“Justice cannot be for one side alone, but must be for both” – Eleanor Roosevelt
Long before the age of reason, men looked up at the sky through their telescopes in an attempt to find intelligent life and other worlds in the universe, all the while ignoring the intelligent life that exists in front of them and the magical and mesmerising world they live in. While many people consider the possibilities for achievement the human mind and body are capable of, very few travel that path, and so very seldom do men achieve the ultimate satisfaction of becoming who they were meant to be.
Author Richard Dawes returns with a brand new novel ‘Lone Horseman’ which is the fifth title in the Tucson Kid Western series. This brand new saga of the Tucson Kid finds him accompanying a father and daughter on a cattle drive from Nevada to Arizona. A young girl of eighteen, Nora Eddington, seeks new experiences and adventures before going off to college to become a writer. And new experiences are exactly what she gets on this trip. The Tucson Kid as usual is at the forefront of bringing justice to a violent situation, and is also instrumental in transforming this naive but intelligent girl into a mature young woman.
Lone Horseman is different from the other books in the series. The author has narrated the tale from the perspective of a woman recounting her experience of meeting and spending time with the Tucson Kid. And this is where it gets so interesting, because it is fascinating to see how easily Richard slips into the voice of Nora, the ‘writer’ of the Tucson saga in this book. It’s also interesting to see the different ways the story of the Tucson Kid can now be told, since he has already become an established literary hero. That being said, the book still retains all of the elements that make this series so enjoyable, the action, the romance and the intellectual word play are all there. But unlike the lone mission plot line of other books in the series, here it has a more episodic feel with Nora remembering each and every incident and ‘fight’ that furthers the myth of the Tucson Kid.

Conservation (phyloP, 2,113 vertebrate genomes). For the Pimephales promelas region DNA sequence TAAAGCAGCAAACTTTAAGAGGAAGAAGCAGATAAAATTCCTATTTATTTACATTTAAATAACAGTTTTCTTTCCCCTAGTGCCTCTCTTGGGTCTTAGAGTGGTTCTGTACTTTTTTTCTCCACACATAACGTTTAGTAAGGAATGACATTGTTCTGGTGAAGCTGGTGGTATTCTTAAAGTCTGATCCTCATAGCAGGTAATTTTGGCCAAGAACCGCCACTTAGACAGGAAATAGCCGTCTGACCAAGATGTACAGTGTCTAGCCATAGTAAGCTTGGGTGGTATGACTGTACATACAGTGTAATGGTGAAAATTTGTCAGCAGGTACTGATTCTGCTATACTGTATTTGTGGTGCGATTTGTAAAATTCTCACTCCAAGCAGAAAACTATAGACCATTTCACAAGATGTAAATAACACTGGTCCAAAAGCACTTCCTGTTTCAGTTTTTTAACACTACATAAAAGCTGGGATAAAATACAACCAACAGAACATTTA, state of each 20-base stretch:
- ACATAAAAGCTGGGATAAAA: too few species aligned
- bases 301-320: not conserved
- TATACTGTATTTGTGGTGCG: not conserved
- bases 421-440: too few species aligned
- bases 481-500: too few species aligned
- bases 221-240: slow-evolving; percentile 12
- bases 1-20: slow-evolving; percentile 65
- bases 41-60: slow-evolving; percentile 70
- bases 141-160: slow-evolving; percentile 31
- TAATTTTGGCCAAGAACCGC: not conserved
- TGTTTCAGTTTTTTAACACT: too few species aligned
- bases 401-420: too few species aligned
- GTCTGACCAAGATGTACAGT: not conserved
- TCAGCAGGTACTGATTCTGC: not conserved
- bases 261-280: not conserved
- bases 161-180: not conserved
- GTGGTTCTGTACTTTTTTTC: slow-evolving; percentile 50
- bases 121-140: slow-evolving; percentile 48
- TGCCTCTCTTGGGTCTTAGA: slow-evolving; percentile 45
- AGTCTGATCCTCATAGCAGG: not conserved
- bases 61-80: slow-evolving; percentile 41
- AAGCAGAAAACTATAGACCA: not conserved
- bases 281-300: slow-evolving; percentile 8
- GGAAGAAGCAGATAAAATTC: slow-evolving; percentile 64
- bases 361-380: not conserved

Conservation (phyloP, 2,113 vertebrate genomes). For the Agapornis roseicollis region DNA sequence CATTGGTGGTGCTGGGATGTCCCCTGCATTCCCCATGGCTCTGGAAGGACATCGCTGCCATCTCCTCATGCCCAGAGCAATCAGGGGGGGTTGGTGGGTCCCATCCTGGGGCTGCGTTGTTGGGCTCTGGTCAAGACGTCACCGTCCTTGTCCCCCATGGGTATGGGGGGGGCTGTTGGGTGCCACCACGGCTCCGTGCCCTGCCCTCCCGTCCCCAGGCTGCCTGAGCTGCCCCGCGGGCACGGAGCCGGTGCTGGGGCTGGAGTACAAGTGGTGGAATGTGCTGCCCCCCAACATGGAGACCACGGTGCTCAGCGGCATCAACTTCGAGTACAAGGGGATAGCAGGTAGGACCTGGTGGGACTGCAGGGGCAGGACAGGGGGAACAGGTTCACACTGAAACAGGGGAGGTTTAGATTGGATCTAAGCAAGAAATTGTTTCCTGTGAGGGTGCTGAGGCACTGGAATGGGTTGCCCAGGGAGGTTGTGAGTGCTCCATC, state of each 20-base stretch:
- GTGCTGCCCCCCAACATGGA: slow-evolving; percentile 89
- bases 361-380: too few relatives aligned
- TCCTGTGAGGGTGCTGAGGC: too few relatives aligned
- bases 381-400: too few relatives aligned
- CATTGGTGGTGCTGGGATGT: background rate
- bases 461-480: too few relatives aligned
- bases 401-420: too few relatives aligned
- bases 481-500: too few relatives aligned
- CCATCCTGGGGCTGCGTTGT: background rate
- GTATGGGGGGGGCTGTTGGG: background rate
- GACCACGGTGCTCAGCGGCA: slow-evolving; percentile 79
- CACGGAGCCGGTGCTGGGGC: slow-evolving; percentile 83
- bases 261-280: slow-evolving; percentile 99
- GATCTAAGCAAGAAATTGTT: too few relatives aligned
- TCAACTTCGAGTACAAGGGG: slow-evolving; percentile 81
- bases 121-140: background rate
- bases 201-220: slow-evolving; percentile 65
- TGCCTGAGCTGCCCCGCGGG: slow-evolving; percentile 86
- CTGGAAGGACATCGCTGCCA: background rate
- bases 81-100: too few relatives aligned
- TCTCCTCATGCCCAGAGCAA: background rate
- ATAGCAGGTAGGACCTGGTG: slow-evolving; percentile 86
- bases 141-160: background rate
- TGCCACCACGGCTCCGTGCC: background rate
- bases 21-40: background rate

In Lone Horseman we are given a different perspective on The Tucson Kid. It’s refreshing and interesting to see him through the eyes of a young girl who is also a writer. Since Nora is depicted as a keen observer, the narrative is very detailed and explorative. This time, having the companionship of a naturally curious and inquisitive woman, we get to see the Tucson Kid open up more, and are able to get a better understanding of the inner workings of his psyche. And Tucson as usual is at his intellectual and philosophical best when he’s not shooting people down.
For fans of the series, reading about their favourite Kid in a new light will be a unique experience. For new readers, it will give insight into the writing prowess of Richard Dawes who has successfully created this alternate female voice to tell the tale of this magnificent fighter. Lone Horseman is in some ways a genre defying book for it makes you think a lot and savour the great insight into the human mind that Richard so effortlessly narrates through the Kid.
Life altering and life affirming, the tale of Lone Horseman is as much about Nora Eddington as it is about the Tucson Kid. Called to leave the normal, consensual world given to her by her parents, Nora must step into the dark and dangerous world of struggle, power and achievement inhabited by Tucson. It’s a new direction the author has taken with this book and this effort must be applauded and appreciated. Lone Horseman has made the wait for the next book in the series ‘Comanche Gold’ much more exciting.
Print Length: 147 pages
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